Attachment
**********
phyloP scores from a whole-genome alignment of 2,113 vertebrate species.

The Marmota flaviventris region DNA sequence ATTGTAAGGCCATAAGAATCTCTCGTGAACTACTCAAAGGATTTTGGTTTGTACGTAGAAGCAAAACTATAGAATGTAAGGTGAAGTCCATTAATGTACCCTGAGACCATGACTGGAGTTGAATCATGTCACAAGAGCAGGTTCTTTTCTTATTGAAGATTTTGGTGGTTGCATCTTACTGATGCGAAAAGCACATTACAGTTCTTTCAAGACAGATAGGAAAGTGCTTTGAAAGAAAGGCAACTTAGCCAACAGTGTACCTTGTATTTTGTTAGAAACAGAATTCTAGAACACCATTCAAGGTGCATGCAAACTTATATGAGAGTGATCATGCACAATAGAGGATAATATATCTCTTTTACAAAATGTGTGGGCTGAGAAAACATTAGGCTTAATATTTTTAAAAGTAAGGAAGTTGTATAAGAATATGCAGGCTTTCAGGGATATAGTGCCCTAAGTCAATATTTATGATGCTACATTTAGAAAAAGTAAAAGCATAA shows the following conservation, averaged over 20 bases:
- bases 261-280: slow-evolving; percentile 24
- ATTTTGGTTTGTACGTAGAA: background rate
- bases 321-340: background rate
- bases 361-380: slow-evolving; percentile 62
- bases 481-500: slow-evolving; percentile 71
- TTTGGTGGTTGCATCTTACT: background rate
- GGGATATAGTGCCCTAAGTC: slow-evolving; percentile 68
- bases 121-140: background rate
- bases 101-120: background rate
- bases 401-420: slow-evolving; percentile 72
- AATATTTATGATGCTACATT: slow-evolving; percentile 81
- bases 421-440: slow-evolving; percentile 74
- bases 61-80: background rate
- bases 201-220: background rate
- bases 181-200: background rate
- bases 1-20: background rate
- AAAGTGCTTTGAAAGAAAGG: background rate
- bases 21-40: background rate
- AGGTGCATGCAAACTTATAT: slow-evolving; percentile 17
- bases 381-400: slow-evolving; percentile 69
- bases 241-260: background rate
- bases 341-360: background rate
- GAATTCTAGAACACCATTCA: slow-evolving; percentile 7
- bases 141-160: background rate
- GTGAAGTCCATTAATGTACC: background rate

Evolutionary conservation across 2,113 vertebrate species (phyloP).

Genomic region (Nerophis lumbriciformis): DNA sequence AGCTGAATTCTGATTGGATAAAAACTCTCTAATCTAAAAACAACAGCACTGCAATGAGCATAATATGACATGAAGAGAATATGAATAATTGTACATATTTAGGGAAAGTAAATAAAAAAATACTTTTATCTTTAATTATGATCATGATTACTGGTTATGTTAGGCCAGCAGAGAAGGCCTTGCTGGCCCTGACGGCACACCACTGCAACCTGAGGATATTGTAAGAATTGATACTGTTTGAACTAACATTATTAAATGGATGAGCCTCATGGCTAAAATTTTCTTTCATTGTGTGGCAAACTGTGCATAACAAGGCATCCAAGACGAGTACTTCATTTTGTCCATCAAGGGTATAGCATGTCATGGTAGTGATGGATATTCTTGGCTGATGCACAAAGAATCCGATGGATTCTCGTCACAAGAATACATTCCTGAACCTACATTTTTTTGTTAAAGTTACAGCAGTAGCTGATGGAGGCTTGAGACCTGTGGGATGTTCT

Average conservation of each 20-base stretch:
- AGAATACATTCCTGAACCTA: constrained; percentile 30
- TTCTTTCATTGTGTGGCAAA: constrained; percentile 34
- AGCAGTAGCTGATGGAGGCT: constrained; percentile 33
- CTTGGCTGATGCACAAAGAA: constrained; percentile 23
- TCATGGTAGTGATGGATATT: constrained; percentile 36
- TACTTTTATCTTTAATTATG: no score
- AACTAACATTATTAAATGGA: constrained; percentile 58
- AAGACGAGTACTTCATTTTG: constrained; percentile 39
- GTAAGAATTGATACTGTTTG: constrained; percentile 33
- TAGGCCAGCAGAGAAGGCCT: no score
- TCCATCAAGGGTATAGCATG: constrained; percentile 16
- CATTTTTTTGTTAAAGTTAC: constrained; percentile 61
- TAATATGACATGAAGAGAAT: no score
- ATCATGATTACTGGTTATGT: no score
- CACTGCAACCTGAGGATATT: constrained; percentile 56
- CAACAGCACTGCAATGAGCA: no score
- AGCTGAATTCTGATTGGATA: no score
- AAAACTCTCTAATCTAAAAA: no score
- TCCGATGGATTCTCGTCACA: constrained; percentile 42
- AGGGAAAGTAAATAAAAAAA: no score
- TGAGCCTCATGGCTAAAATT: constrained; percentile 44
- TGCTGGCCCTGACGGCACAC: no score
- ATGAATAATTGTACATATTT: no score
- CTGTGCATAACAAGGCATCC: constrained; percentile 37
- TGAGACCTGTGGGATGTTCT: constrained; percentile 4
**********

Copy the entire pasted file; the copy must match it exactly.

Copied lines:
phyloP scores from a whole-genome alignment of 2,113 vertebrate species.

The Marmota flaviventris region DNA sequence ATTGTAAGGCCATAAGAATCTCTCGTGAACTACTCAAAGGATTTTGGTTTGTACGTAGAAGCAAAACTATAGAATGTAAGGTGAAGTCCATTAATGTACCCTGAGACCATGACTGGAGTTGAATCATGTCACAAGAGCAGGTTCTTTTCTTATTGAAGATTTTGGTGGTTGCATCTTACTGATGCGAAAAGCACATTACAGTTCTTTCAAGACAGATAGGAAAGTGCTTTGAAAGAAAGGCAACTTAGCCAACAGTGTACCTTGTATTTTGTTAGAAACAGAATTCTAGAACACCATTCAAGGTGCATGCAAACTTATATGAGAGTGATCATGCACAATAGAGGATAATATATCTCTTTTACAAAATGTGTGGGCTGAGAAAACATTAGGCTTAATATTTTTAAAAGTAAGGAAGTTGTATAAGAATATGCAGGCTTTCAGGGATATAGTGCCCTAAGTCAATATTTATGATGCTACATTTAGAAAAAGTAAAAGCATAA shows the following conservation, averaged over 20 bases:
- bases 261-280: slow-evolving; percentile 24
- ATTTTGGTTTGTACGTAGAA: background rate
- bases 321-340: background rate
- bases 361-380: slow-evolving; percentile 62
- bases 481-500: slow-evolving; percentile 71
- TTTGGTGGTTGCATCTTACT: background rate
- GGGATATAGTGCCCTAAGTC: slow-evolving; percentile 68
- bases 121-140: background rate
- bases 101-120: background rate
- bases 401-420: slow-evolving; percentile 72
- AATATTTATGATGCTACATT: slow-evolving; percentile 81
- bases 421-440: slow-evolving; percentile 74
- bases 61-80: background rate
- bases 201-220: background rate
- bases 181-200: background rate
- bases 1-20: background rate
- AAAGTGCTTTGAAAGAAAGG: background rate
- bases 21-40: background rate
- AGGTGCATGCAAACTTATAT: slow-evolving; percentile 17
- bases 381-400: slow-evolving; percentile 69
- bases 241-260: background rate
- bases 341-360: background rate
- GAATTCTAGAACACCATTCA: slow-evolving; percentile 7
- bases 141-160: background rate
- GTGAAGTCCATTAATGTACC: background rate

Evolutionary conservation across 2,113 vertebrate species (phyloP).

Genomic region (Nerophis lumbriciformis): DNA sequence AGCTGAATTCTGATTGGATAAAAACTCTCTAATCTAAAAACAACAGCACTGCAATGAGCATAATATGACATGAAGAGAATATGAATAATTGTACATATTTAGGGAAAGTAAATAAAAAAATACTTTTATCTTTAATTATGATCATGATTACTGGTTATGTTAGGCCAGCAGAGAAGGCCTTGCTGGCCCTGACGGCACACCACTGCAACCTGAGGATATTGTAAGAATTGATACTGTTTGAACTAACATTATTAAATGGATGAGCCTCATGGCTAAAATTTTCTTTCATTGTGTGGCAAACTGTGCATAACAAGGCATCCAAGACGAGTACTTCATTTTGTCCATCAAGGGTATAGCATGTCATGGTAGTGATGGATATTCTTGGCTGATGCACAAAGAATCCGATGGATTCTCGTCACAAGAATACATTCCTGAACCTACATTTTTTTGTTAAAGTTACAGCAGTAGCTGATGGAGGCTTGAGACCTGTGGGATGTTCT

Average conservation of each 20-base stretch:
- AGAATACATTCCTGAACCTA: constrained; percentile 30
- TTCTTTCATTGTGTGGCAAA: constrained; percentile 34
- AGCAGTAGCTGATGGAGGCT: constrained; percentile 33
- CTTGGCTGATGCACAAAGAA: constrained; percentile 23
- TCATGGTAGTGATGGATATT: constrained; percentile 36
- TACTTTTATCTTTAATTATG: no score
- AACTAACATTATTAAATGGA: constrained; percentile 58
- AAGACGAGTACTTCATTTTG: constrained; percentile 39
- GTAAGAATTGATACTGTTTG: constrained; percentile 33
- TAGGCCAGCAGAGAAGGCCT: no score
- TCCATCAAGGGTATAGCATG: constrained; percentile 16
- CATTTTTTTGTTAAAGTTAC: constrained; percentile 61
- TAATATGACATGAAGAGAAT: no score
- ATCATGATTACTGGTTATGT: no score
- CACTGCAACCTGAGGATATT: constrained; percentile 56
- CAACAGCACTGCAATGAGCA: no score
- AGCTGAATTCTGATTGGATA: no score
- AAAACTCTCTAATCTAAAAA: no score
- TCCGATGGATTCTCGTCACA: constrained; percentile 42
- AGGGAAAGTAAATAAAAAAA: no score
- TGAGCCTCATGGCTAAAATT: constrained; percentile 44
- TGCTGGCCCTGACGGCACAC: no score
- ATGAATAATTGTACATATTT: no score
- CTGTGCATAACAAGGCATCC: constrained; percentile 37
- TGAGACCTGTGGGATGTTCT: constrained; percentile 4